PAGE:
Like farming, the practice of law will inevitably move into the 20th century, bringing with it innovation and intensifying pressures for efficiency. While we are big believers in innovating as soon as you have to, innovation may not always be the best choice. In fact, with the “slow food” movement and other “back to basic” initiatives such as the debtors’ prison and eradicating childhood polio, there are real opportunities today to reinvent your practice. And what better time to do so than as a slow artisanal lawyer.
What is the slow law movement and how do you become an artisanal lawyer? Good questions. Here are three key components and a short explanation.
Dress appropriately as an artisanal lawyer, which generally means sensible shoes and nice hats. For women, it’s best to adopt a flapper style, as it denotes independence and tidiness. Cloche hats and Mary Jane ankle strap button shoes are musts, as are a horsehair wig and jabot for court appearances. Because of the wig, the Eton crop hairdo is recommended. For men, wool clothing, a pocket watch, and a monocle are best choices for practicing artisanal law.
Dress also applies to office accoutrements, such as wax seals, quill pens, and the everpresent snuff box (yes, the artisanal lawyer partakes of snuffing and makes it freely available to clients, along with absinthe). While the fax machine is a key piece of equipment in a modern firm, it is not available as an option in the artisanal lawyer’s office. If immediacy of communication is a concern, use note cards, delivered by courier. Otherwise, stick to letters that your scriveners put into a pillar box. If you face absolute urgency, Western Union remains an option.
Probably the most distinguishing factor of an artisanal lawyer is the shift in tone and language, both in the office and in written materials. Two key components in the transition to a more artisanal practice are the opening and closing portions of documents. For correspondence, the opening should usually include the English standard spelling of “Honour,” as in “Dear Honourable Sir.” Other openings could include “Your Imminency” or “Your Royal Madameness.” Importantly, the closing is where the artisanal lawyer really shines. Avoid modernist tendencies toward “best regards,” “TTYL,” or “check ya.” Instead, rely on the true art of slow law signatures, such as:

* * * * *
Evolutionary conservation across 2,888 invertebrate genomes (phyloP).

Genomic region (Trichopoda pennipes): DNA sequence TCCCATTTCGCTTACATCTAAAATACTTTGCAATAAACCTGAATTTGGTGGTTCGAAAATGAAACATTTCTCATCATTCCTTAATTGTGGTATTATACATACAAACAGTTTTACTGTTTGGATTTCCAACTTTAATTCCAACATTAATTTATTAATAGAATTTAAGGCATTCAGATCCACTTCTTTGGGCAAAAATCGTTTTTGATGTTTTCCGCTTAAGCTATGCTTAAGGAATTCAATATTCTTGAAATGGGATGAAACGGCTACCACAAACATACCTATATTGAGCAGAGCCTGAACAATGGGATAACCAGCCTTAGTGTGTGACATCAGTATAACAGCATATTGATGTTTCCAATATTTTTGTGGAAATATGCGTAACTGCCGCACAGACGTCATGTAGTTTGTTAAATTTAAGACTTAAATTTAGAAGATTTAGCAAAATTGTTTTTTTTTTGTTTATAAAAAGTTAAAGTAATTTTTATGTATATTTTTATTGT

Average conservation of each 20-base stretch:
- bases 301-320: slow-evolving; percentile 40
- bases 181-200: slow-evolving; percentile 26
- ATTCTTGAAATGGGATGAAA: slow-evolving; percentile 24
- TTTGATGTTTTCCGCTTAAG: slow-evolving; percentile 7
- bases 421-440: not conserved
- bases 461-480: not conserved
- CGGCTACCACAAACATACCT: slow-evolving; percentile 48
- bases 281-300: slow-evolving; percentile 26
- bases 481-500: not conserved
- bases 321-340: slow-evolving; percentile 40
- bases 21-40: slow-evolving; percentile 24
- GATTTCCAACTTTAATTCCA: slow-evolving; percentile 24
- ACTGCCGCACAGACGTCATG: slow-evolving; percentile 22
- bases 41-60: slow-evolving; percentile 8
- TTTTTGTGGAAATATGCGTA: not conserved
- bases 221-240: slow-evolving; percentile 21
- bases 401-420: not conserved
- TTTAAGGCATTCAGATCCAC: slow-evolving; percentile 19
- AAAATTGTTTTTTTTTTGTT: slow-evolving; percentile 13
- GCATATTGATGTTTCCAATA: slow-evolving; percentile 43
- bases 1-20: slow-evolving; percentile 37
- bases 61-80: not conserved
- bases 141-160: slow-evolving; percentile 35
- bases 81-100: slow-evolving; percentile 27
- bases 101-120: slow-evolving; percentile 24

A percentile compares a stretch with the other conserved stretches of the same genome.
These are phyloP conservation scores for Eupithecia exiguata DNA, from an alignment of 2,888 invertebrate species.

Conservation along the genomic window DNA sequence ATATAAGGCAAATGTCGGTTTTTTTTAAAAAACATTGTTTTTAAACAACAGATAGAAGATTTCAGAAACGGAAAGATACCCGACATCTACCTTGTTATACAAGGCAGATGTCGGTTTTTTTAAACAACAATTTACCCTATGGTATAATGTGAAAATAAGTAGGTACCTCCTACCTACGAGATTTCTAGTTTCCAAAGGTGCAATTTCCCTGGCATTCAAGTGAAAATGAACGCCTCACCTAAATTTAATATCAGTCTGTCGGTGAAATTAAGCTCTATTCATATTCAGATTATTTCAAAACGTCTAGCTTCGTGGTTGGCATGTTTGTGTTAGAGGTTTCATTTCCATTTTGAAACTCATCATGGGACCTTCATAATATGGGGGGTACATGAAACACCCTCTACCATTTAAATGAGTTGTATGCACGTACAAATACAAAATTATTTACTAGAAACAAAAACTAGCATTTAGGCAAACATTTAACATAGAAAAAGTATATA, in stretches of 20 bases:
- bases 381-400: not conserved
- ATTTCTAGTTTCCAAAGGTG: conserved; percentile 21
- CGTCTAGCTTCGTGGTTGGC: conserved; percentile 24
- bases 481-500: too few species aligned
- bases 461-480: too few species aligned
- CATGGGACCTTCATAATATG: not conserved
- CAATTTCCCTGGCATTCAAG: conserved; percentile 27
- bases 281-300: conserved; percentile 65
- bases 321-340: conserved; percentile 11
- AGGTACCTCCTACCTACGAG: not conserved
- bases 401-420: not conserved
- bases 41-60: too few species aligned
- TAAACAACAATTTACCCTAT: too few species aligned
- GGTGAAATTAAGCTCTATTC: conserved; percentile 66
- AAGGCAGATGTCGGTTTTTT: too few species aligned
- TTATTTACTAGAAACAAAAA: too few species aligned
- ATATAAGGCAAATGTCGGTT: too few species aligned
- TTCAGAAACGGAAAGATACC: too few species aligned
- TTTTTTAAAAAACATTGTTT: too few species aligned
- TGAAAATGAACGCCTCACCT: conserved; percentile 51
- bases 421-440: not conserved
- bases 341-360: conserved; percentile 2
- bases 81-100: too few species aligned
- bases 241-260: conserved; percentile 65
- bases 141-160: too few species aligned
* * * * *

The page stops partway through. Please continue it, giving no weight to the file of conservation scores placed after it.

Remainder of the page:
- Belive me, dear Sir, Your obliged and faithful humbl. sert. &etc.,
- Belive me, Honourable Madame, at all times with sincerity and respect, duteous and bounden, I am,
- Your most docious and undeserved steward, I am, ever faithfully, &etc., yours truly,
Do not worry about what appear to be spelling errors or overuse of capital letters. While grammatically incorrect and now in modern disfavor, these errors are critical pieces of affectation, similar to today’s use of “LMAO” or “#w00t.”
Remember that the slow law movement and an artisanal law practice are real. While some of your colleagues may harangue you and ask to see your membership card in the Society for Creative Anachronism, remind them that you are, in fact, practicing law. This is not larping, in which you attack playground equipment with swords and battle axes, celebrating afterward with a plate of roast beef and potato salad. It is also not the Renaissance Fair, even if you call yourself the King’s Counsel and say “m’lady.” It is real. It is a movement. It is what you were made to do. Go out and do it.